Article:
Those looking to outsource manufacture need to know every detail about their product: material types for EVERYTHING, packaging, print, testing, pass/fail criteria, how it all fits together and what the customer expects when they receive your product. Too often we fall into the behaviour of telling our suppliers to use the standard material or make a recommendation. We pass control of these items onto a third party and then standardise on the delivered item without having an understanding of how we would replicate the product should we need to change supplier. Knowledge of these specifics are more critical when looking towards offshore suppliers. Asking and offshore supplier to make a recommendation based on the local standard does not result in the same products in look, feel or quality compared to the local supplier. Packaging in most LCCs is designed only as a mean to keep product together while it is packed on pallets and loaded into a shipping container. Product material for the local market may be of a lower quality to attract a wider audience in a country with a lower socioeconomic standard.

In summary you need to tell your supplier EXACTLY what you require and verify they both understand and adhere to your requirements. If you are considering offshoring, one of your first actions should be to engage a professional who has done it before. Whether it is via employed, contract or consulting professionals, exploring the mysteries and rewards of outsource manufacturing is best undertaken with an experienced guide.

Brian Le Mon

Principal at

Isn't it time you re-evaluated your International Supply Chain setup? If there is one thing 2020 taught the world, it is how fragile supply can become when the majority of the world's manufacturing is conducted in the same country. If we are being honest with ourselves, China has not offered a significant financial or capability benefit for several years now. Ever increasing wages and operating costs compounded with the desire for those traditionally employed as factory staff to better their life and livelihood has pushed manufacturing costs up and the inherent IP risk has never really been resolved. Now with trade wars and retaliatory "anti-dumping" fees / embargos for Australian products imported to China coupled with growing consumer resentment around the "Made in China" tag, it is becoming more and more the time to re-evaluate. There are a multitude of options outside of China as well as the possibility of return to local manufacture for some products but it is best to have a definite plan on your future strategy and actions required to get there. EQP can help you to plan and execute your future sourcing and manufacture strategy by working with you and potential manufacturing partners either locally or offshore to ensure that any move away from China does not result in a drop in capacity or quality whilst potentially saving you money. There is no better time to plan for the future than today. Get in touch to explore your options and resolve some of your Supply Chain headaches.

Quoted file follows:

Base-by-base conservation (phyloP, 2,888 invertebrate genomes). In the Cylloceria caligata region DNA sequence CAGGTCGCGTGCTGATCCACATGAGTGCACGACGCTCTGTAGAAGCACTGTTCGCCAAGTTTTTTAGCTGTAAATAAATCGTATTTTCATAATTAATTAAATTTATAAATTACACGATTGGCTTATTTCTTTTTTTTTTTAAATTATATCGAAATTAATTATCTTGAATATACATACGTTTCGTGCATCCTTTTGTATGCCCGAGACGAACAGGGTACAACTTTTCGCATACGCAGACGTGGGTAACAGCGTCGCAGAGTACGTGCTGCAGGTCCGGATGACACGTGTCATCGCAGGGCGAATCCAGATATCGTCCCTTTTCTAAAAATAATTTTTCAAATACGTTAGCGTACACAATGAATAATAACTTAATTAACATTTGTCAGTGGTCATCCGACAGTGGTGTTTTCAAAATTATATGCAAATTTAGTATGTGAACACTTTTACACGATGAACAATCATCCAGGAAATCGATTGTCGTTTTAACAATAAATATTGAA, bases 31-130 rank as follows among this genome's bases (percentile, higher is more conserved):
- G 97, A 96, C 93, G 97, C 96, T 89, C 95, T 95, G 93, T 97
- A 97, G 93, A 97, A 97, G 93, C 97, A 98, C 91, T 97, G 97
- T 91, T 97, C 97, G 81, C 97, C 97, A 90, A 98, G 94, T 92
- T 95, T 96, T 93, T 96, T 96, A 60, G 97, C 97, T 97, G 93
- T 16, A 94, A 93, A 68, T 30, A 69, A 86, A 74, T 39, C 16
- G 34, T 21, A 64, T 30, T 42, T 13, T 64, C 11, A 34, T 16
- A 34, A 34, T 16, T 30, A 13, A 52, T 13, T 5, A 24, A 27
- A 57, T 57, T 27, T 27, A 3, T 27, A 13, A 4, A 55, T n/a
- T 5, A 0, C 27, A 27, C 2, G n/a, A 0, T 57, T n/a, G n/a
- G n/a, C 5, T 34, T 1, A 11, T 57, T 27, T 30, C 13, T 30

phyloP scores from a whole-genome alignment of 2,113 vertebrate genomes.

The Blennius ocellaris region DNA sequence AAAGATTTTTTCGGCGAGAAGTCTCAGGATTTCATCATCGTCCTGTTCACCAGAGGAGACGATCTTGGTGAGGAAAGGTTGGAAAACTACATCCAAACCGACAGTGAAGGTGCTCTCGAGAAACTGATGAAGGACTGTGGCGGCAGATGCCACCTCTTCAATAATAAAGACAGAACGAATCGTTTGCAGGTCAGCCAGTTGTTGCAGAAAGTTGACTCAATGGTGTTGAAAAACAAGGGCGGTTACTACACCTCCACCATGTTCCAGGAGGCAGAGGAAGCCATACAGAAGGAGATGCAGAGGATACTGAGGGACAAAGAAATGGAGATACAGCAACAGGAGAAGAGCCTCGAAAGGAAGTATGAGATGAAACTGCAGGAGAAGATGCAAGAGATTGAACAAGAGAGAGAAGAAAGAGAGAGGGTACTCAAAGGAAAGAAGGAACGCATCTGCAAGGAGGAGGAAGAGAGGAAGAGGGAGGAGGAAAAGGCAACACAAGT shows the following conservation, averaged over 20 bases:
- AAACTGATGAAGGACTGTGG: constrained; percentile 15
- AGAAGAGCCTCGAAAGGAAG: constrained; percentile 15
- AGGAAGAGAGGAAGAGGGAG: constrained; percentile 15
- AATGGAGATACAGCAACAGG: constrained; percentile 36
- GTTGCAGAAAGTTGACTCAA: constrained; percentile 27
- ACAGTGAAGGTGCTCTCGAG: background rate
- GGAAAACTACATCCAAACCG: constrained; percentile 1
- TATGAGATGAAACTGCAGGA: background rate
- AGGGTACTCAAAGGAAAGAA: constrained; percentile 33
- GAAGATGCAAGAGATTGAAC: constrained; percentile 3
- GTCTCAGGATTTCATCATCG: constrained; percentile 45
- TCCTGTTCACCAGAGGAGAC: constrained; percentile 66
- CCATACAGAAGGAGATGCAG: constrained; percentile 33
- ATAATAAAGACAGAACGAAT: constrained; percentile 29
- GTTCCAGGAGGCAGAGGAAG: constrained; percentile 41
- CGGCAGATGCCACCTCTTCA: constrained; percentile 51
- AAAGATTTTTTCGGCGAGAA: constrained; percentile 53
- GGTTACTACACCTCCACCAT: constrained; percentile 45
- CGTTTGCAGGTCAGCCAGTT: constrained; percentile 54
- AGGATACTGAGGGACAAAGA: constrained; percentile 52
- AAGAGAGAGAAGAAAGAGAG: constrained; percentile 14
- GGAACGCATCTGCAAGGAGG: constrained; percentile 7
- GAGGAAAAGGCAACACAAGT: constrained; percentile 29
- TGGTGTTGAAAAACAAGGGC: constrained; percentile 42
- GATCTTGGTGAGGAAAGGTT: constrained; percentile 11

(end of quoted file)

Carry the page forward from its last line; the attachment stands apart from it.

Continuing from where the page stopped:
Comments (1)
Brian Mallyon

Brian Mallyon, Owner at Luckypole Limited

A good article I think which provides a good overview of things to consider which relate to the aspects of quality. I would however like to make a couple of comments:- 1. I don't quite agree that manufacturers in low cost countries adhere to a lot of the lean manufacturing and quality requirements that are spoken about. Of course there is no one definitive answer, and it varies depending on country, industry etc. I see that as one of the many reasons that they are low cost countries for manufacturing in the first place. I have often seen a lot of waste and inefficiency which can only be acceptable in places where there is a large workforce working for low wages. As an example of this, from memory I believe productivity in China for example, is about one eighth of that in the US, meaning it takes many more people to do the same job. (Happy to be corrected on that as the information is from memory and probably a little out of date.) 2. One thing that is rarely discussed when talking about quality issues is GREED. I am not talking about the concept of overseas outsourcing, as that is a legitimate business process of trying to minimize expenses. Lets be honest about it, every supplier is trying to maximize their profit, and every buyer is trying to minimize their costs, that is part of doing business, and there is nothing wrong with that. I am referring to the buyer who looks to chip away at every area of cost to the point where it is not viable to buy the product at the quality they expect, for the price they want to pay. This is an unfortunate position where the supplier will often not say anything, but accept the proposed price, then replace the materials with inferior ones , resulting in reduced quality. Whereas sometimes paying just a few cents more per piece would negate this, and possibly avoid a higher level of returns and damaged reputations. That's why it is important to know what is realistically achievable and work with your supplier on an outcome that works for everyone concerned.